Duty of Care

Duty of Care

In relation to children and young people, Archery GB Clubs and shooting Members and Officials have a  “duty of care” which means that the Club, Officials and Members need to take reasonable measures to ensure that individuals will be safe to participate in Archery activities.

A “duty of care” is a legal concept imposed by common law or statute, by contract, or by acceptance by an individual.

There is no general “duty of care” upon members of the public towards the public at large, so a spectator has no duty of care in relation to competitors, except in exceptional circumstances, but archers and officials as well as the club have a duty of care towards spectators, although these vary.

If there is a formal relationship, however, for example between a club and a club member, or a coach and an athlete, there is a “duty of care”.  When children and young people are involved in organised sports activities and are to any extent under the care and/or control of one or more adults, the adult(s) have a duty to take reasonable care to ensure the safety and welfare of the children and young people, both legally and morally.

The Legal “duty of care” has a strict definition.  The most obvious example of this is in Archery Health and Safety procedures where clear guidance is provided about what reasonable steps should be taken to minimise hazards related to activities, substances or situations.

Whilst a sports organisation, officials and individual (e.g. coach) owe a “duty of care” to each member and spectators etc, the law also understands that accidents can and do happen and that it is not possible to predict every eventuality and liability for breach of that legal “duty of care” would only arise when an incident occurs and it can be demonstrated that the risk was unforeseeable but no action had been taken to remedy it or the action taken had been negligent. The test is:

  • Is there a duty of care?
  • In the circumstances, is it fair, just and reasonable to impose a “duty of care”?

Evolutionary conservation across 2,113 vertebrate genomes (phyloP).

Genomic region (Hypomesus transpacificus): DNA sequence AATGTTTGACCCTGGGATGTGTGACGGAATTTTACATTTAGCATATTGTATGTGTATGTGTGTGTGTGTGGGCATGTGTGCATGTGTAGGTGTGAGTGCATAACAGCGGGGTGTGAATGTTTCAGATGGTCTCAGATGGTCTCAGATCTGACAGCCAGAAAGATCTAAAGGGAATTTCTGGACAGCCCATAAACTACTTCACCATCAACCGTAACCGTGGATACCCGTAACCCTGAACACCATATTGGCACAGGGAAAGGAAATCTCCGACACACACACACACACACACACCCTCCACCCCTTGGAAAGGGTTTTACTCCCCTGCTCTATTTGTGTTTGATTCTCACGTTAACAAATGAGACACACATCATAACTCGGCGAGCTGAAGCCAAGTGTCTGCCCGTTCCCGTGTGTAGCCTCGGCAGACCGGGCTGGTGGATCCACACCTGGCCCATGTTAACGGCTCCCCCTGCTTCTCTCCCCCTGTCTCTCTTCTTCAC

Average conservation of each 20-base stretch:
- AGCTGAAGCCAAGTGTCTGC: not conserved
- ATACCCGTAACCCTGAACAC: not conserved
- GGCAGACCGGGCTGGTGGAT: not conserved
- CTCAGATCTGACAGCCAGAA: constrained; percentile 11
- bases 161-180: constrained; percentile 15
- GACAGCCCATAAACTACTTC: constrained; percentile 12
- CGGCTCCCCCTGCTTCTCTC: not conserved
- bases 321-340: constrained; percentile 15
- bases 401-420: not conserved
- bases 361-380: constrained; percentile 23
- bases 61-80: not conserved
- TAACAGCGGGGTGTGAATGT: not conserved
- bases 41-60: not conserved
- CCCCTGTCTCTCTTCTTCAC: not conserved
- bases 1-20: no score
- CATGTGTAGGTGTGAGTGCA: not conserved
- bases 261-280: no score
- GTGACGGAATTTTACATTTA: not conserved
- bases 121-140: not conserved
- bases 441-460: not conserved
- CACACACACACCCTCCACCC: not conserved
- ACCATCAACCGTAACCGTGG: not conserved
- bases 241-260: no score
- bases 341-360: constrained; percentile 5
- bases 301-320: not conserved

• Is the Injury reasonably foreseeable;
  • Is there a proximal cause (i.e. is the injury linked to the event occurring) and
  • Was there a breach of the duty of care (i.e. negligence)
  • Did the plaintiff suffer damage as a result of the breach.

Sometimes there is a higher “duty of care” owed to children and young people and this is something that those working with children and young people must reflect and organisers etc must be prepared for children to be less careful than adults would be in a similar situation.

The higher duty of care also arises if a child is known to have learning difficulties or is known to have a medical condition which may make them more vulnerable than the average child to foreseeable risk of harm and it is for this reason that we require extensive medical information. Despite the Clubs inclusiveness policy, the Club may impose particular rules for LADAO members and may decline to accept anyone as a member where the risk assessment indicates that their membership may be deleterious to the club or create an unacceptable risk. This may mean that whilst physically disabled members will be readily welcomed into the club, we may decline membership for children suffering from Aspergers or Attention Deficit Disorder or other disabilities which mean that their membership as shooting members is unsafe or we may impose special conditions. As alternative archery clubs exist nearby, if we decline membership, you may appeal to the school under our processes but the school’s decision is final. There is no appeal against refusals or special conditions for Family and non-school Sibling decisions.

What is the Duty?
The duty when involved in a sports club is reasonably straightforward:  it is comparable to the duty of a teacher in charge of a class of children of the same age.  There have been many cases concerning liability for accidents suffered by school pupils while at school that can be usefully applied to the sports setting.  Out of these cases has evolved a general principle, which identifies the expected standard of care for teachers as that of a reasonably prudent parent, taking into account the fact that a teacher will have responsibility for a whole class of children.

This means that teachers are not required to achieve perfection with regard to their supervision of children, but that if they fall below the standards of a reasonably prudent parent and injury is suffered as a result, the teacher may be negligent.  Those responsible for the management and supervision of children and young people in a club setting should consider what steps they may need to take in order to demonstrate the reasonable standard of care.  Examples of this should include: